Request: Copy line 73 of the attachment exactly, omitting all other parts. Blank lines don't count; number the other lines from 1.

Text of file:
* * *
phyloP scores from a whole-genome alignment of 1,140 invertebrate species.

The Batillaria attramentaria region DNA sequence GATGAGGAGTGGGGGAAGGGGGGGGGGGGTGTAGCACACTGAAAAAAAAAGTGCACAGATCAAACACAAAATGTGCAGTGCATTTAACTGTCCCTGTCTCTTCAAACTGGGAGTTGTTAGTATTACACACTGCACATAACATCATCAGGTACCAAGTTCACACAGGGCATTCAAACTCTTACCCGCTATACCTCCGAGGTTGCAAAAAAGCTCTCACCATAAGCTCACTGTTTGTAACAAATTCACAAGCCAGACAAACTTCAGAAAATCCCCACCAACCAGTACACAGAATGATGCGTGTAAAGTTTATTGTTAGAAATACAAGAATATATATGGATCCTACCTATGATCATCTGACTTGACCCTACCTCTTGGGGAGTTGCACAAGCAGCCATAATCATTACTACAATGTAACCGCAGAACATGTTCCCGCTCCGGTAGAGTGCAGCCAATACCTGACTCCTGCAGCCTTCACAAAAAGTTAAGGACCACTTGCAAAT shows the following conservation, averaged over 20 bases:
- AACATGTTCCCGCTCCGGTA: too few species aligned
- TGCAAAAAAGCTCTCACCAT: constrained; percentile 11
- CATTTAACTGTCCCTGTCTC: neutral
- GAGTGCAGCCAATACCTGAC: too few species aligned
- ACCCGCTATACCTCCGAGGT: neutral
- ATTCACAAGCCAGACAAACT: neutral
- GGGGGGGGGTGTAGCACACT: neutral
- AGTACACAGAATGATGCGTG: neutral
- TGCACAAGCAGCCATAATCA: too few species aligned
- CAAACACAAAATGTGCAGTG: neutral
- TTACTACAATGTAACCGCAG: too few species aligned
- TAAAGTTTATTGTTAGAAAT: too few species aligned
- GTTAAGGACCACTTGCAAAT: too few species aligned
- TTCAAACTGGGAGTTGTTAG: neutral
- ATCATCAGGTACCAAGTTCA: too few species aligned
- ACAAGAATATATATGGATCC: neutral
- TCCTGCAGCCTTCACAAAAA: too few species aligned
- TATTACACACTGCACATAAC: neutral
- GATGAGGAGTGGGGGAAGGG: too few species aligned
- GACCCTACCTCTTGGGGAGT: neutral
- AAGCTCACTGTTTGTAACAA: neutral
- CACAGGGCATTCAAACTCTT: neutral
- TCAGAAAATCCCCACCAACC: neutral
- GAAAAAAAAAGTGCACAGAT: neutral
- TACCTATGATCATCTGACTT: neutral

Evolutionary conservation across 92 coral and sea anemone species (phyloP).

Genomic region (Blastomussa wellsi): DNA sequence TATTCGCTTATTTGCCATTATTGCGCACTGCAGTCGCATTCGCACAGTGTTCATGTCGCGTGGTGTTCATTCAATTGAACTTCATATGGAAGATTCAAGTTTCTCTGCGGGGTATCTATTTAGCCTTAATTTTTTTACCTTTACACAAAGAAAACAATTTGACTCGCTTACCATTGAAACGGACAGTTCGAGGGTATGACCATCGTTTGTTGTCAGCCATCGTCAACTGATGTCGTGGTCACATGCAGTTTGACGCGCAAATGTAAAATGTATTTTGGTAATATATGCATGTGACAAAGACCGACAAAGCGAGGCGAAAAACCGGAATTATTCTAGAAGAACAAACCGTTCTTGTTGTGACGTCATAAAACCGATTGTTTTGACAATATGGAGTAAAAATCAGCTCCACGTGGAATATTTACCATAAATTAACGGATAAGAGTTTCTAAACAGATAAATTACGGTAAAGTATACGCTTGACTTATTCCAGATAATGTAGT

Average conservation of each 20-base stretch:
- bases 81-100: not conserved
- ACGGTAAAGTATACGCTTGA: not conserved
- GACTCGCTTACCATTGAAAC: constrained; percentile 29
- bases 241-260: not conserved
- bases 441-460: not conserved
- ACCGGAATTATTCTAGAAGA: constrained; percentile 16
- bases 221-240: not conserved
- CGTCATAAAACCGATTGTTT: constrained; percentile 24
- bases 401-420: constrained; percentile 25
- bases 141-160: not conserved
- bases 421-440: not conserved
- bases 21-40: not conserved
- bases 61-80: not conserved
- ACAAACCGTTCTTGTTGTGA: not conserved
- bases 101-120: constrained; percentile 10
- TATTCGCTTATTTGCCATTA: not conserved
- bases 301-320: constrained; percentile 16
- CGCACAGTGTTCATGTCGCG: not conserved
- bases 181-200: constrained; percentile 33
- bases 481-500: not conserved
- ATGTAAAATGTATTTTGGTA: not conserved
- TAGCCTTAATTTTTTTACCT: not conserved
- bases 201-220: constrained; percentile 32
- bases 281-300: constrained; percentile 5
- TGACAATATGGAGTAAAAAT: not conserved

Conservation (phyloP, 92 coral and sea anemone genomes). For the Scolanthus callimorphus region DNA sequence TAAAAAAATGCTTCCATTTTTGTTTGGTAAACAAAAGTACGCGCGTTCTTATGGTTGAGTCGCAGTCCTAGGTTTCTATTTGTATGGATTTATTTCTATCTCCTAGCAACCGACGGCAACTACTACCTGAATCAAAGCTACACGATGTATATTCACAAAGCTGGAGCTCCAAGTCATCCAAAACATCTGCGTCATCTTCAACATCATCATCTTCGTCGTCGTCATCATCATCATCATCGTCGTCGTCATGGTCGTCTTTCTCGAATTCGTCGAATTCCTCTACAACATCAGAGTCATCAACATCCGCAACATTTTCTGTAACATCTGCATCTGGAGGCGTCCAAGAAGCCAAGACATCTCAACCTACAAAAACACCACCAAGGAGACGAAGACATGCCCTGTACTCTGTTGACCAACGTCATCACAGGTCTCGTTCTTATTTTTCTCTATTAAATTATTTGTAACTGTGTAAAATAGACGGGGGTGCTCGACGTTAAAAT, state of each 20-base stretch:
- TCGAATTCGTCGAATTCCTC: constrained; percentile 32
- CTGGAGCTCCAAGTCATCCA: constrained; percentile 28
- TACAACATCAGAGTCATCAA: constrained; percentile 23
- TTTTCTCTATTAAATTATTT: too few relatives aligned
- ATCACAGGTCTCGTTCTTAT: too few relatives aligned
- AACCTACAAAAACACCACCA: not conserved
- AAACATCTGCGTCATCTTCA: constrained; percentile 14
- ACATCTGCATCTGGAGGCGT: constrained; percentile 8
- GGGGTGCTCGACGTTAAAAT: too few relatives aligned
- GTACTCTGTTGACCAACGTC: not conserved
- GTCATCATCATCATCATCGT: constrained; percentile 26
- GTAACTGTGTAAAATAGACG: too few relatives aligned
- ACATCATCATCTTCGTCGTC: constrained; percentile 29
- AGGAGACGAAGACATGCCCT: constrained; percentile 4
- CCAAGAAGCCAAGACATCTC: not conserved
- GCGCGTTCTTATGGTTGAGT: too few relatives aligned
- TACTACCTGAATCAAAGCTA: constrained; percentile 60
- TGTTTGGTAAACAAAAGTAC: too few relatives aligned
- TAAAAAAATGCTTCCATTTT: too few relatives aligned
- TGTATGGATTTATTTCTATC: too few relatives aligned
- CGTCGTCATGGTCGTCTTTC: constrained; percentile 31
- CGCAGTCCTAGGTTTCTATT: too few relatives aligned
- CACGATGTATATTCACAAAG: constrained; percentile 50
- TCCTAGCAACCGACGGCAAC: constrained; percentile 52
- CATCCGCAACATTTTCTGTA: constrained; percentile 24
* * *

- TACTACCTGAATCAAAGCTA: constrained; percentile 60